Now that cannabis is legal in Canada, many a parent will be dreading having that awkward conversation with their kids.
Many of the hysterical myths of the prohibition era have been dispelled, and finally the smoke is beginning to clear around the real pros and cons of cannabis. While many teens and parents believe that cannabis isn’t as bad as alcohol, the fact remains that cannabis does come with some risks, and those risks are magnified in young people.
While government-regulated cannabis retailers may adhere to strict age regulations, the same can’t be said for the black market. Government figures show that up to 32% of young people aged 15-24 reported using cannabis in August-September 2019.
So, whether you like it or not, it’s a certainty that – at some stage – your kids are going to come into contact with cannabis. Better that you figure out your game plan and step up to shape the narrative – before someone else does.
What’s the professional advice?
Professional sources agree that it’s better to discuss cannabis with your kids rather than leaving it to schools, peers, and the internet. Experts at Children’s Hospital Colorado suggest broaching the topic around age 10, but advise that it’s ok to talk about it earlier if your child asks questions.
If you’ve got no idea where to even start with this, groups like Drug Free Kids Canada are there to point you in the right direction. Despite the distinctly “anti” name, the group provide some powerful and common-sense approaches for how to navigate this difficult topic with your teenager:
Remain open minded and listen
Judging or condemning your child about using cannabis is likely to be counterproductive. It’s important to remain objective and give your child the chance to express themselves. Instead of laying down the law, try asking open-ended questions and actively listening
Empathize with your child
We were all teenagers, not so long ago, so try to think back about how you’d have liked a difficult topic to be raised with you and approach the topic in that way. Going in with all guns blazing is likely to result in slammed bedroom doors and ignored parents. Above all, try to…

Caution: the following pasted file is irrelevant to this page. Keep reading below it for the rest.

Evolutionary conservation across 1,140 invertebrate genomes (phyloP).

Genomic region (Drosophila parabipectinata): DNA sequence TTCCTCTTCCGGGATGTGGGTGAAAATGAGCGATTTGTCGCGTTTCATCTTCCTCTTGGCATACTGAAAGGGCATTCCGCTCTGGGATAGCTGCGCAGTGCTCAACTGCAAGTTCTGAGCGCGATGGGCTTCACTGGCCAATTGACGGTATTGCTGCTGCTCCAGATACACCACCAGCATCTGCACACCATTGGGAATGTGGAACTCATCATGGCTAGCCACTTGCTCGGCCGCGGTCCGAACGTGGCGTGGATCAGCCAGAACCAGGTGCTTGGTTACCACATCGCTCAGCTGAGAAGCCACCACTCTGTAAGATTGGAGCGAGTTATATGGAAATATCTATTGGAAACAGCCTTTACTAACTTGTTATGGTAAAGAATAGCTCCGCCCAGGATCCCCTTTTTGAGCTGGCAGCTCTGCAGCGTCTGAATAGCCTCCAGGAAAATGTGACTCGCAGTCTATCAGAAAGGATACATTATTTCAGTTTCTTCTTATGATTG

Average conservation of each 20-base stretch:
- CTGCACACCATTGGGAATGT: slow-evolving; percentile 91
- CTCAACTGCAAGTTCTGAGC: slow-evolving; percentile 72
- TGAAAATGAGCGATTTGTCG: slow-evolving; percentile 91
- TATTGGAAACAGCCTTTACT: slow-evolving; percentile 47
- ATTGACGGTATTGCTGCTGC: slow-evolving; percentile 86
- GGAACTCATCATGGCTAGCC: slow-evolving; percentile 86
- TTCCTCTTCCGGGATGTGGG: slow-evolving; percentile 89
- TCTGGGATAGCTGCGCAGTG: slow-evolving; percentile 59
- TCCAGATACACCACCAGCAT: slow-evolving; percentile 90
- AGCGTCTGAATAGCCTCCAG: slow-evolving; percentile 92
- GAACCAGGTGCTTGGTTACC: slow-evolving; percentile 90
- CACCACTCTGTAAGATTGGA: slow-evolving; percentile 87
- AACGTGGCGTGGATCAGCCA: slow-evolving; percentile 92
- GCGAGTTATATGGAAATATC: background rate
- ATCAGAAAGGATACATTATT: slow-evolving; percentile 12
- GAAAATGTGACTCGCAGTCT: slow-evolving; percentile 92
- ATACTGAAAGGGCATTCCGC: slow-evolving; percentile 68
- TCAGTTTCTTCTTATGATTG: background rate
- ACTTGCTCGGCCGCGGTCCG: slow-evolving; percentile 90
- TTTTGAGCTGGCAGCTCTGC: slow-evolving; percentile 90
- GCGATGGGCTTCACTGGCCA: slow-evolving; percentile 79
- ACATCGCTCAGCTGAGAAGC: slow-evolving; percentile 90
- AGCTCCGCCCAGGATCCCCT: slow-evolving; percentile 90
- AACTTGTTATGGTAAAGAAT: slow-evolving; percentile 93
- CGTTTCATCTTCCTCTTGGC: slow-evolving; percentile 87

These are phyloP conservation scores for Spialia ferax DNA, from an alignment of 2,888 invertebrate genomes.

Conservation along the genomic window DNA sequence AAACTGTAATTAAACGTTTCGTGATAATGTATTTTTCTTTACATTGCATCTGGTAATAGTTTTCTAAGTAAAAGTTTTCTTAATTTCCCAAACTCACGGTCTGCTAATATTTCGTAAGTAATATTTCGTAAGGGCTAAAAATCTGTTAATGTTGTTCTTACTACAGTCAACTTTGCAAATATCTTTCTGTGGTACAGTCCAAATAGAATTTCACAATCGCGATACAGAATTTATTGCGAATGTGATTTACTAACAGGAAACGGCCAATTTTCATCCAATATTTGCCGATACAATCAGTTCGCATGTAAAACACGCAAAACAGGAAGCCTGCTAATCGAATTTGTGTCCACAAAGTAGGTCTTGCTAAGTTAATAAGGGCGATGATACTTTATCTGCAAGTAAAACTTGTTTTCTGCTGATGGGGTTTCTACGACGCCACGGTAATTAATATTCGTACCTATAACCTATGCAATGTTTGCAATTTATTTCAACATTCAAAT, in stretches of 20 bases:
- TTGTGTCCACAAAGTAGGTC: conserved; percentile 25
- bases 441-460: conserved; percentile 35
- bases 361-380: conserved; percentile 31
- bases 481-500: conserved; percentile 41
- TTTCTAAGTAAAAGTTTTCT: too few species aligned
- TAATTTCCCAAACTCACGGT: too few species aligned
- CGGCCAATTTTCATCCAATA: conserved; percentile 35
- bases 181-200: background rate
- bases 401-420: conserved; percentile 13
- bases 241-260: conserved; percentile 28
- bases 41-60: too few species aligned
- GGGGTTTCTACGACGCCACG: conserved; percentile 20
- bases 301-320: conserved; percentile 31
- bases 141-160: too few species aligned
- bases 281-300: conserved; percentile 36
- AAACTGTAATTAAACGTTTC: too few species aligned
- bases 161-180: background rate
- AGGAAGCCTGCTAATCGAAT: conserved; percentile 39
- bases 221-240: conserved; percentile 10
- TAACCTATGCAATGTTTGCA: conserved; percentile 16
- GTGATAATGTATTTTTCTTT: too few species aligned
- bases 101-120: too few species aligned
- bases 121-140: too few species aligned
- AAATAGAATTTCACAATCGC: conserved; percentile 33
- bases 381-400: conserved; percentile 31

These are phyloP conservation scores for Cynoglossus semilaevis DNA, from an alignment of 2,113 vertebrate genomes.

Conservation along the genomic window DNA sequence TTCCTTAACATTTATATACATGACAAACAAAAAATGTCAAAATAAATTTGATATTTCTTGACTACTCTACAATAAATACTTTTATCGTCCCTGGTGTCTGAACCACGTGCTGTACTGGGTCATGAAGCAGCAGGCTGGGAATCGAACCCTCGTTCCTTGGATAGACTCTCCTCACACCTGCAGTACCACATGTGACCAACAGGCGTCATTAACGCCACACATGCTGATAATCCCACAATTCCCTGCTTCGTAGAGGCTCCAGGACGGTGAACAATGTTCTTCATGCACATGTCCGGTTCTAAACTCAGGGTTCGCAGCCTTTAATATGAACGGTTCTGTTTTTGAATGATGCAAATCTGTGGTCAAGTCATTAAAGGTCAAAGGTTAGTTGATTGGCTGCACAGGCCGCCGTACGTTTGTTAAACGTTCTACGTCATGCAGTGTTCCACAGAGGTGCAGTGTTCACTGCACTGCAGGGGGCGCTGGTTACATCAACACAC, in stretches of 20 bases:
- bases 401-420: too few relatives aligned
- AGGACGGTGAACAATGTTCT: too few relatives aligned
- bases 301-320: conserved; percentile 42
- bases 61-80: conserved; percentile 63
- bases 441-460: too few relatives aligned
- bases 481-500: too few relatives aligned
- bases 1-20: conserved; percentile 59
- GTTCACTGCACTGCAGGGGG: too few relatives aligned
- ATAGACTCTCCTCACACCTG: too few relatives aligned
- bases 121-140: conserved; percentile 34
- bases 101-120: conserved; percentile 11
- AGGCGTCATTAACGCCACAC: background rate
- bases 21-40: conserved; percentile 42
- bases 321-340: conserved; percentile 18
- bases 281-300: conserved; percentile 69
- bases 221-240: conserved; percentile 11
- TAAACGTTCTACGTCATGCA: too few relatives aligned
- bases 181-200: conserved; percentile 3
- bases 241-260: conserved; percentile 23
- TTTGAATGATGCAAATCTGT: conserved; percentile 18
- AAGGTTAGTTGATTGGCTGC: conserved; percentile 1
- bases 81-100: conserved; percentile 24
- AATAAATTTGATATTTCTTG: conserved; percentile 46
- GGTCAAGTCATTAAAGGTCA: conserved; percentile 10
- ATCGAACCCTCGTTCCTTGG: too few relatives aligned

…stay calm and positive
Getting angry and shouting at your child is an automatic fail when it comes to this kind of talk. If someone explodes in your face, you’ll quickly lose interest in what they have to say. Teenagers are no different, so it’s up to you to keep your head, even if your child’s response is less than positive.
What do I say?
The right approach will depend on factors like your child’s age and their experience with cannabis. The first thing to consider is your goal: what are you trying to achieve – abstinence or a responsible relationship? If your child is of legal age to consume cannabis, it’s a whole different conversation than you would have with a ten year old.
It’s understandable if you don’t want your kids to use cannabis at all. Preaching outright abstinence and not going into the details about cannabis might be tempting. However, “just say no” won’t work on every child, and less so if you’re a cannabis consumer yourself. In that case, you basically have no option other than to have a very honest conversation with your kids about why you choose to partake.
Regardless of whether you or your kids are currently using cannabis, as a parent in today’s Canada, you’re doing your kids a disservice if you don’t educate them about responsible cannabis use. Let’s go over a few points to consider when you raise this issue with your teenager.